‘Gone Girls’ is a drag revenge fantasy that brings together Julie and Julia

Image of performers as Julia Gillard and Julie Bishop.

Gone Girls is a drag revenge fantasy that  focuses on two of Australia’s most memorable female elected representatives who have recently left the political arena.

Julie Bishop and Julia Gillard rose to the top of Australian politics until it all came crashing down. They may have left politics, but that doesn’t mean they’re over it.

Bringing this production that meets at the crossroads of theatre, drag, politics and fame is acclaimed performers Patrick Lively and Bel Larcombe. OUTinPerth chatted to them about politics, fashion and fame.

What’s the secret to transforming into Julie Bishop and Julia Gillard, a good death stare, well tailored jackets, or is the key something else?

The key is understanding why someone operates. What is their context and what do they want the most in the world?

Obviously with playing Bishop a good death stare is also key! With Julia it’s her voice. It is so recognisable and something I am deeply committed to honouring.

Being drag, what we’re doing with our characterisations is distilling their personalities and mannerisms into something really iconic and familiar. The real fun then comes when we subvert these and give the audience something unexpected!

How do the lives of these two political trailblazers translate to a theatrical presentation?

We’ve turned them into a classic odd-couple pairing… Julie Bishop the wealthy, private school fashion icon and Julia Gillard the daggy, public school do-gooder. Fierce ladies from opposite sides of the political track, so to speak.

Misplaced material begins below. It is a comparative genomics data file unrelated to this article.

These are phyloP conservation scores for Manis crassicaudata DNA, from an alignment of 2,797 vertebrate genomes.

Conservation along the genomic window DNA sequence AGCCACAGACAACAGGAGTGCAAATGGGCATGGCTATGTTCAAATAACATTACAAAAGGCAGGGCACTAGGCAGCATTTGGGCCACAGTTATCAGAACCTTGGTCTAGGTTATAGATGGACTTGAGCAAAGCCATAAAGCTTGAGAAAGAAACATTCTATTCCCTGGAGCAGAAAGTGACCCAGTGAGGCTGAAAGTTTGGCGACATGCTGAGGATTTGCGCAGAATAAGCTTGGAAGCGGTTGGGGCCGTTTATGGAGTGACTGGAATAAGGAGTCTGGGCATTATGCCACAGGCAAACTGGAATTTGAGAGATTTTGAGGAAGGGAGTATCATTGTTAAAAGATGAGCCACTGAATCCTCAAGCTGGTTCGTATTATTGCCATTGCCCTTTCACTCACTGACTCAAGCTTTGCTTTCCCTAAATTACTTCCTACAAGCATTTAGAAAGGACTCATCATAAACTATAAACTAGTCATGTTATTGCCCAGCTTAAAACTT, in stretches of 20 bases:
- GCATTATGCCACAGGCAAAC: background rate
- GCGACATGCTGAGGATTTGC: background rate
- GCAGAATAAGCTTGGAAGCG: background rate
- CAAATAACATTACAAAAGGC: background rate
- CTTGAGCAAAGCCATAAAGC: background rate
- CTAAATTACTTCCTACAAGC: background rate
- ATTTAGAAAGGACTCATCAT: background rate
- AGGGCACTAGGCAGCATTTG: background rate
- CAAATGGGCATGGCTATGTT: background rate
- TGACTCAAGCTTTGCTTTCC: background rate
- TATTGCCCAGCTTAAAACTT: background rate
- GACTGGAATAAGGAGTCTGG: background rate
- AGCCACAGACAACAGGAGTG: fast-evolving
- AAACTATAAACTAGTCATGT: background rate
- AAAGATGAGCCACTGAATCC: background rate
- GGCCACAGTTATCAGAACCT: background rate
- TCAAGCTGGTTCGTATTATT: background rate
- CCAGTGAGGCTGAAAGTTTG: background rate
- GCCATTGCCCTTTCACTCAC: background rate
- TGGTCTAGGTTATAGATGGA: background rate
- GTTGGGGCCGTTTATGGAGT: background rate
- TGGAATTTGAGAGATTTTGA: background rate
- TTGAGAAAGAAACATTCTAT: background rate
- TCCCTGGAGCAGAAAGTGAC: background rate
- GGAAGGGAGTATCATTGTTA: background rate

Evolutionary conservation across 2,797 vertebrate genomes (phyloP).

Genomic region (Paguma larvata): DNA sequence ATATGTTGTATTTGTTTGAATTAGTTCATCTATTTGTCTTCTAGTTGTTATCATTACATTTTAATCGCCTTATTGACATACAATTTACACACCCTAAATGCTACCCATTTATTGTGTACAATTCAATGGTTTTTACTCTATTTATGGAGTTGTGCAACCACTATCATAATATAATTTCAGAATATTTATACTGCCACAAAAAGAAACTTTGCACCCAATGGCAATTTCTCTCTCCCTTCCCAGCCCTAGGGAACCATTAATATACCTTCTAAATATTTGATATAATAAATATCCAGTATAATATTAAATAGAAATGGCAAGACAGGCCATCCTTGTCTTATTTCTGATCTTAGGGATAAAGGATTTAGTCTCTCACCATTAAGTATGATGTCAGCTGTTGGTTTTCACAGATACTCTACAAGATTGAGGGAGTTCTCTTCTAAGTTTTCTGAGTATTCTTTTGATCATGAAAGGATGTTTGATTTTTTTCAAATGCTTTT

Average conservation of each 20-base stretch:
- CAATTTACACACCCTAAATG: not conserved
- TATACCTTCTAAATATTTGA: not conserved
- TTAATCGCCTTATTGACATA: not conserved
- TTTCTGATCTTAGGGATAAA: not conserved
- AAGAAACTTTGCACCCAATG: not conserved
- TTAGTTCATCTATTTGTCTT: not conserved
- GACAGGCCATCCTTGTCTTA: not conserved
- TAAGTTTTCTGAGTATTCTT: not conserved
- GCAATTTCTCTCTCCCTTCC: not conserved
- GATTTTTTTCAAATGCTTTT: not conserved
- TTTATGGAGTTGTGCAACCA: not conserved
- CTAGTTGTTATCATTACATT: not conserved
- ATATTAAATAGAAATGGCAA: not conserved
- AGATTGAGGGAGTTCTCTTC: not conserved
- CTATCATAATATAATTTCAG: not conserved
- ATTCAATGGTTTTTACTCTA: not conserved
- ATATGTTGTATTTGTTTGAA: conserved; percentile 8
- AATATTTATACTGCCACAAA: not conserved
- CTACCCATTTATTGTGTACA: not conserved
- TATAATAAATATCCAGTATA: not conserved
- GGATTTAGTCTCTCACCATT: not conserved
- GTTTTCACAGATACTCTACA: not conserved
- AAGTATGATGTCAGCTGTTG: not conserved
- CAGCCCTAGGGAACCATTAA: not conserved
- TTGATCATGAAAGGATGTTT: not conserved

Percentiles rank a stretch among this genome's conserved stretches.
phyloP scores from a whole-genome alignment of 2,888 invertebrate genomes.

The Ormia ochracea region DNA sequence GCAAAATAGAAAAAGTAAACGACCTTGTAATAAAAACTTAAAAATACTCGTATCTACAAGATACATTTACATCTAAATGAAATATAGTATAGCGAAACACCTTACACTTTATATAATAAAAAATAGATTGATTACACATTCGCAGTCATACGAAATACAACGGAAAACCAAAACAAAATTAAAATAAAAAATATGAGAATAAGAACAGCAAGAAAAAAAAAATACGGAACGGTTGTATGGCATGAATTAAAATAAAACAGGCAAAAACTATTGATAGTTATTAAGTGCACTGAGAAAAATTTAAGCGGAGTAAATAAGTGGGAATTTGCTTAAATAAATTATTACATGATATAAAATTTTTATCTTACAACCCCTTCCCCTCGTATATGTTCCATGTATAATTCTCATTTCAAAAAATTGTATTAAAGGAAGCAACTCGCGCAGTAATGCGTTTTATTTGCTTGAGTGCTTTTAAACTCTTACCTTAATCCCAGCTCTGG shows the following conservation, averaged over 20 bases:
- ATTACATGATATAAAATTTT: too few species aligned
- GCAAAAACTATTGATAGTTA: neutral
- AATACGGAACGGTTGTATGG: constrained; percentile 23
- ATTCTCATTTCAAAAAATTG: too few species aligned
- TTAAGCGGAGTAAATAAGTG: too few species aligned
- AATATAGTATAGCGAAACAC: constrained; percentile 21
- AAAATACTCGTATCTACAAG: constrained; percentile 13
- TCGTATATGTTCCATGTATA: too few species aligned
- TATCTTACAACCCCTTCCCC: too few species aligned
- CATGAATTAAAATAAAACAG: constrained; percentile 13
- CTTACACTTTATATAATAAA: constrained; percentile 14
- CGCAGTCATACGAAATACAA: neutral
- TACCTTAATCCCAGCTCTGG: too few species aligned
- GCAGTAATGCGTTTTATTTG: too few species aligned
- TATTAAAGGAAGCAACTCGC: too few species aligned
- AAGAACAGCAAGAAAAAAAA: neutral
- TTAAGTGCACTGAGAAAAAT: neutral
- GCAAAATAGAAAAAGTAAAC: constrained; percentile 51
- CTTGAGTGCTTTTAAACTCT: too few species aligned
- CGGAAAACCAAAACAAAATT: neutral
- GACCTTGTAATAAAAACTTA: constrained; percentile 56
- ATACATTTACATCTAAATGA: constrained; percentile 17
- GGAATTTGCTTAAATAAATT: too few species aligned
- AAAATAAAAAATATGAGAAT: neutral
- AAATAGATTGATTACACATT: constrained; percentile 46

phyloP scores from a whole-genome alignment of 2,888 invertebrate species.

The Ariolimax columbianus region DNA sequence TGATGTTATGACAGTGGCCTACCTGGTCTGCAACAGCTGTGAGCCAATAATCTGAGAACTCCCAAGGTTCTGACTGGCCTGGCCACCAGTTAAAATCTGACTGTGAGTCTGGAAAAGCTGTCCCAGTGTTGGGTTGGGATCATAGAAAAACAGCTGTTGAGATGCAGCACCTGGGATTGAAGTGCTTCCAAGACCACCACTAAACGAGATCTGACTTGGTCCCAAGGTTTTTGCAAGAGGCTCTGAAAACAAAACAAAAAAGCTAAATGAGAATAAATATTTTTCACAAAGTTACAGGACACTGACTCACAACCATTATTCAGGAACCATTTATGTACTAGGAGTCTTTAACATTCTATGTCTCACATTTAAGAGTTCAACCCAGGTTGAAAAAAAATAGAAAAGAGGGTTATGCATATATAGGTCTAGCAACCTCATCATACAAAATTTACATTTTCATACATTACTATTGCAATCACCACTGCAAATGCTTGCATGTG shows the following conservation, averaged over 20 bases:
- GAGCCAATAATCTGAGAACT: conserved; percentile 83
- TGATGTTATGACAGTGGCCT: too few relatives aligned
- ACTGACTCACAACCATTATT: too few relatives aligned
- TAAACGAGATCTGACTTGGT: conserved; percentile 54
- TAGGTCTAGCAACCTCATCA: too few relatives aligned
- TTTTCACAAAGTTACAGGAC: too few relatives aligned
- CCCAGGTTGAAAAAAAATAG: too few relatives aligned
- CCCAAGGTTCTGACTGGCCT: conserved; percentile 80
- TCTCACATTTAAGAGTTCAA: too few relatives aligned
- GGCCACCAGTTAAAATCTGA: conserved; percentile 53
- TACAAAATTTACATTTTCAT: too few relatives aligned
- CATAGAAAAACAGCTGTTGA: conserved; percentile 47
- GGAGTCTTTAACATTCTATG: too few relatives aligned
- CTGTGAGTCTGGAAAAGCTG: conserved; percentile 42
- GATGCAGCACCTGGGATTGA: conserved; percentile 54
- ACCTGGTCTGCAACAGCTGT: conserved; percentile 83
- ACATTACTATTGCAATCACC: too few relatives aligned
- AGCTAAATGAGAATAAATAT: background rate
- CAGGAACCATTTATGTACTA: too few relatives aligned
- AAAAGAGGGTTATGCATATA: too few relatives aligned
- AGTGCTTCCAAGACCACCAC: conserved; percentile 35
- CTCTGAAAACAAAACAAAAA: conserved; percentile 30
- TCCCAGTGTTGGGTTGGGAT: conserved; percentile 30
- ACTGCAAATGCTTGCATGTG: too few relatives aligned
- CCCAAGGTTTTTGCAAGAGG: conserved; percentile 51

We chart their careers from the year they both started in politics, 1998 and the twists and turns that ultimately lead them to joining forces to wreak havoc on the people (and system) that scorned them.

Julie Bishop has always had a loyal gay following, why do you think gay boys fangirl for her?

Julie Bishop is a boss bitch! Politics aside she is a woman who worked hard to be at the top of her game and looked damn good while doing it.

I think we all collectively gagged when we realised that our Deputy Prime Minister was serving looks every day of the week in the House of Representatives. Google ‘Julie Bishop Blue Dress’ for an outrageous and iconic moment in Australian fashion and political history.

Rumour has it that back in the day J Bish intentionally toned down her sartorial sensibilities to appease the old men in her party. Around the time that her boss started eating onions on TV she said fuck it and started wearing whatever she wanted. I think all the gays and many others could sense that defiant spirit.

Have either been to see the show, what you do if you looked up and saw them in the third row?

Neither. Yet! There would be a moment (or several) of absolute face-crack, mouth agape gagarama. I think we’d then pick ourselves up off the floor and lean in harder than we ever have. We do this show out of deep affection for them both and we’ve got nothing to shy away from.

Do we need more fashion in politics? Aside from Paul Keating’s suits, there’s never been as lot of fashion amongst the men.

Let’s start with a coherent policy agenda and a leadership team in touch with the Australian people’s wants and needs and once we’ve achieved that, hell yeah!

The dismantling of patriarchy in our political system will inevitably lead to greater representation and with that greater freedom of expression! The notion that you should be anything other than passionate and hardworking to be in politics is exclusionary and out-dated. Wear whatever you like! Be yourself. Just do ya damn job.

What do you hope people take away from your show?

Hope! A mischievous grin! A belly sore from laughing! We want every single one of our audience members to walk away feeling like change is not only possible, but exciting and damn necessary. Politics can be so depressing, we wanna make it fun.

Gone Girls is at Fringe World until 16th February. Tickets are on sale now.

Graeme Watson

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